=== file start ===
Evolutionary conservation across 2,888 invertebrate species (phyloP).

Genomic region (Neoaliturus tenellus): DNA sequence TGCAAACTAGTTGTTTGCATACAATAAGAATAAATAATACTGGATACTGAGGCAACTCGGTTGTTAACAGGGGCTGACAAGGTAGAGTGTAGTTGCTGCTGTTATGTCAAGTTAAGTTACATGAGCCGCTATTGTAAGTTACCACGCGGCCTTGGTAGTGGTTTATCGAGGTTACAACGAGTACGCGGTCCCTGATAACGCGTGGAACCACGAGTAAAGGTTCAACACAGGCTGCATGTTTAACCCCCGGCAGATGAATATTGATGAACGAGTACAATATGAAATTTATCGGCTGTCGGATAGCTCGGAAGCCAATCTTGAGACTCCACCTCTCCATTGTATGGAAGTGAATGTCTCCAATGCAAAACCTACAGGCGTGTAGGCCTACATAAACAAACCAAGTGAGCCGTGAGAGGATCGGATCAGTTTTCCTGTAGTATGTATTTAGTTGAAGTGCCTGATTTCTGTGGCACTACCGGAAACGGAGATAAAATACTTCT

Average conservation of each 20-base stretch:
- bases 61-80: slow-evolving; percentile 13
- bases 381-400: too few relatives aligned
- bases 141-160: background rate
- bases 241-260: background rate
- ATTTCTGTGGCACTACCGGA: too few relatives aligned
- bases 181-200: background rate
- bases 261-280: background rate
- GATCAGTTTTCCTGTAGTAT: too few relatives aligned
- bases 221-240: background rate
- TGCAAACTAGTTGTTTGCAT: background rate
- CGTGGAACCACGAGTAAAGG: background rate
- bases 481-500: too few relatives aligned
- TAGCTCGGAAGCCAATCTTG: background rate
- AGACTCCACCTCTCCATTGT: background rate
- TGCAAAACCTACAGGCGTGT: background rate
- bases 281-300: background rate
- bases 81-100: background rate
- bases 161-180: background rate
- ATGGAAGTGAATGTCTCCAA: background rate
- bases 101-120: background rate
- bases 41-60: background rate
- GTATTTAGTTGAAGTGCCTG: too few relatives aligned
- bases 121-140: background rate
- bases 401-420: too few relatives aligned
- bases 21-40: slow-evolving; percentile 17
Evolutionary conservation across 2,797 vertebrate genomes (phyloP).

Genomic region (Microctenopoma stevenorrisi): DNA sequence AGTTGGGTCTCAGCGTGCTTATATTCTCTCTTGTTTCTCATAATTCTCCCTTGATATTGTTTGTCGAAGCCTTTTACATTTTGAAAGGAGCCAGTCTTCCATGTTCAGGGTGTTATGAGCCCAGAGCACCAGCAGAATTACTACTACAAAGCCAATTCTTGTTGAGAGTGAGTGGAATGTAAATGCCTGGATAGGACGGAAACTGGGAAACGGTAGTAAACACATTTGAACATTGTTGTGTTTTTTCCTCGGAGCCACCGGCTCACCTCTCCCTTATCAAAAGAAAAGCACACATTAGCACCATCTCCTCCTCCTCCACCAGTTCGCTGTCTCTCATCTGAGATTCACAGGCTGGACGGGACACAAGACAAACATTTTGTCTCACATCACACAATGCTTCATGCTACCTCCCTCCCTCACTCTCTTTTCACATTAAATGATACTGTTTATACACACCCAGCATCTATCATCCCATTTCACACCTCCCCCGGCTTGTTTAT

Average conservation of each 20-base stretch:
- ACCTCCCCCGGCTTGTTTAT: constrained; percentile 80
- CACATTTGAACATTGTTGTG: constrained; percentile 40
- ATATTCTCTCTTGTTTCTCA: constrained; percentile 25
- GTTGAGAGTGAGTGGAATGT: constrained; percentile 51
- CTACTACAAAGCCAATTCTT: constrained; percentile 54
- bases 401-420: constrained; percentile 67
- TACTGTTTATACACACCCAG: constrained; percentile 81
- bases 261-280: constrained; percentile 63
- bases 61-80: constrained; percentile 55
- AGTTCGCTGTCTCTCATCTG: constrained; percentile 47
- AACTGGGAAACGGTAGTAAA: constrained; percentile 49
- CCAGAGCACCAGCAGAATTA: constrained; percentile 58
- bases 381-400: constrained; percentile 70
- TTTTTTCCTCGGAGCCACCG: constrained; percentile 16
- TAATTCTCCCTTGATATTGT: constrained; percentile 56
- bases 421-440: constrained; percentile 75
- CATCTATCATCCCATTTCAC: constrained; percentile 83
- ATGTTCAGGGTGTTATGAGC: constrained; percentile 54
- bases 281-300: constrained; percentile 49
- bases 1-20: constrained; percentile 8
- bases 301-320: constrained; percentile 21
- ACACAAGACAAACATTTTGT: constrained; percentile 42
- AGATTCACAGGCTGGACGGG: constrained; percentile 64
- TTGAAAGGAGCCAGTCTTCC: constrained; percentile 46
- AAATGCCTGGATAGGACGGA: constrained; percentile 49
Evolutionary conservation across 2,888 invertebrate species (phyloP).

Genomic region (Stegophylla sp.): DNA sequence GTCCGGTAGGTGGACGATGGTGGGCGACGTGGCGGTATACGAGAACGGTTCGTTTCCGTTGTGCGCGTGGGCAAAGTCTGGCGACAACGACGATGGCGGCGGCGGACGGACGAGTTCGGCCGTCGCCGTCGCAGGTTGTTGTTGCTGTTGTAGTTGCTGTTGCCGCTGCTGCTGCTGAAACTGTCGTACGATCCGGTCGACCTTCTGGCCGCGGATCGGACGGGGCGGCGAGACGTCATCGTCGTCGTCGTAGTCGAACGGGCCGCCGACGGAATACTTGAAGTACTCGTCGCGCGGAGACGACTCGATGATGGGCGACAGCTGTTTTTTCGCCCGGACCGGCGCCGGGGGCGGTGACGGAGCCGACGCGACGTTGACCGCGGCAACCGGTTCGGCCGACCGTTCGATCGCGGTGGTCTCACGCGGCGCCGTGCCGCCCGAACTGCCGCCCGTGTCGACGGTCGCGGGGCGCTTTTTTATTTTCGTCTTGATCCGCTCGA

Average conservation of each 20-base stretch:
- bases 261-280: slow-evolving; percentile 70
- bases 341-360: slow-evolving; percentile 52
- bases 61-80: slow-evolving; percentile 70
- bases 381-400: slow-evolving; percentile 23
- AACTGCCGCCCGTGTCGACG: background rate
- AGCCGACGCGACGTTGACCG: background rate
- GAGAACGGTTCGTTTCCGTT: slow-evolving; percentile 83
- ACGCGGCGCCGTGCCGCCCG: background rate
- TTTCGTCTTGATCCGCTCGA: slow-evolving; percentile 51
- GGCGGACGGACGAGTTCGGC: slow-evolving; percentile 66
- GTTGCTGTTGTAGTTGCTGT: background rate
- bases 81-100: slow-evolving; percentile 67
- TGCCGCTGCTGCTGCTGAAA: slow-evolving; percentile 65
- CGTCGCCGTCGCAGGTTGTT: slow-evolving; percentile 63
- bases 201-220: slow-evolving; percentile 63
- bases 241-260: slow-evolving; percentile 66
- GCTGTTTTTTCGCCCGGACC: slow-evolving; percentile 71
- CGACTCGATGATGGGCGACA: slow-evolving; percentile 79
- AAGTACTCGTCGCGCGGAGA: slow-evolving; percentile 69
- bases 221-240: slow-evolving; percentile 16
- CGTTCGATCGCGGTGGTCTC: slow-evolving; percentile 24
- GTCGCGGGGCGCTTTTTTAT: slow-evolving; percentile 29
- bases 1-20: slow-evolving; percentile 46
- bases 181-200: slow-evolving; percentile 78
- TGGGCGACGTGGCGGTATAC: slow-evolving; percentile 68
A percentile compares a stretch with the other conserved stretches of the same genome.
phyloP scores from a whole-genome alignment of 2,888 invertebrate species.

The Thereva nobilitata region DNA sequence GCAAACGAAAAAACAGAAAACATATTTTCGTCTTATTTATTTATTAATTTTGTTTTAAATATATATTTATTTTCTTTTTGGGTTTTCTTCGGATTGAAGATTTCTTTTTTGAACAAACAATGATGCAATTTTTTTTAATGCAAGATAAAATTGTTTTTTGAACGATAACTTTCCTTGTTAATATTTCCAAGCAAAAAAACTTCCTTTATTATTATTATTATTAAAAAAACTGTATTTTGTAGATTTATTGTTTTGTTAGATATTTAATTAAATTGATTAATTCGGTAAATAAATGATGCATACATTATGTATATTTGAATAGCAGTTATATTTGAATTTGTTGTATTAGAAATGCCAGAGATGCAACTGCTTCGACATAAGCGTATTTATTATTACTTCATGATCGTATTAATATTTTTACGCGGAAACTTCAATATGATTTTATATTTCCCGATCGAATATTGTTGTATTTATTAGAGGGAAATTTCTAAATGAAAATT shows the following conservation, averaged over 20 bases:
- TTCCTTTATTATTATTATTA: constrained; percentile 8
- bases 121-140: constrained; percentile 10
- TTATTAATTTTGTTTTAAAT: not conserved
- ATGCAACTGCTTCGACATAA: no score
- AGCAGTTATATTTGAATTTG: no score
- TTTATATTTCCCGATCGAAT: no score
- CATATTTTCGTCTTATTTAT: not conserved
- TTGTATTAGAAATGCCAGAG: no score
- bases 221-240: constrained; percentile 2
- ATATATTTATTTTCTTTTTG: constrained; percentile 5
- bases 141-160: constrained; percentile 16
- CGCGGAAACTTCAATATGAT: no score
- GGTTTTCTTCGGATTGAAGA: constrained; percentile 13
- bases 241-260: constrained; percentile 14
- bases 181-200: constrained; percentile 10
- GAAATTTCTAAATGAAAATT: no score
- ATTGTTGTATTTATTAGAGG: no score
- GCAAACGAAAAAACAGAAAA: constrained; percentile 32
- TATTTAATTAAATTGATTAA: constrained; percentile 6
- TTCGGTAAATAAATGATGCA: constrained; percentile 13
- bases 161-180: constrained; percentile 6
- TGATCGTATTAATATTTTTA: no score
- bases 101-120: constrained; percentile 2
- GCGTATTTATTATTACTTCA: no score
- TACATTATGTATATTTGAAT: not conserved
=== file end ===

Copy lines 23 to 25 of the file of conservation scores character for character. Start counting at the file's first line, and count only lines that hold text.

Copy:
- bases 101-120: background rate
- bases 41-60: background rate
- GTATTTAGTTGAAGTGCCTG: too few relatives aligned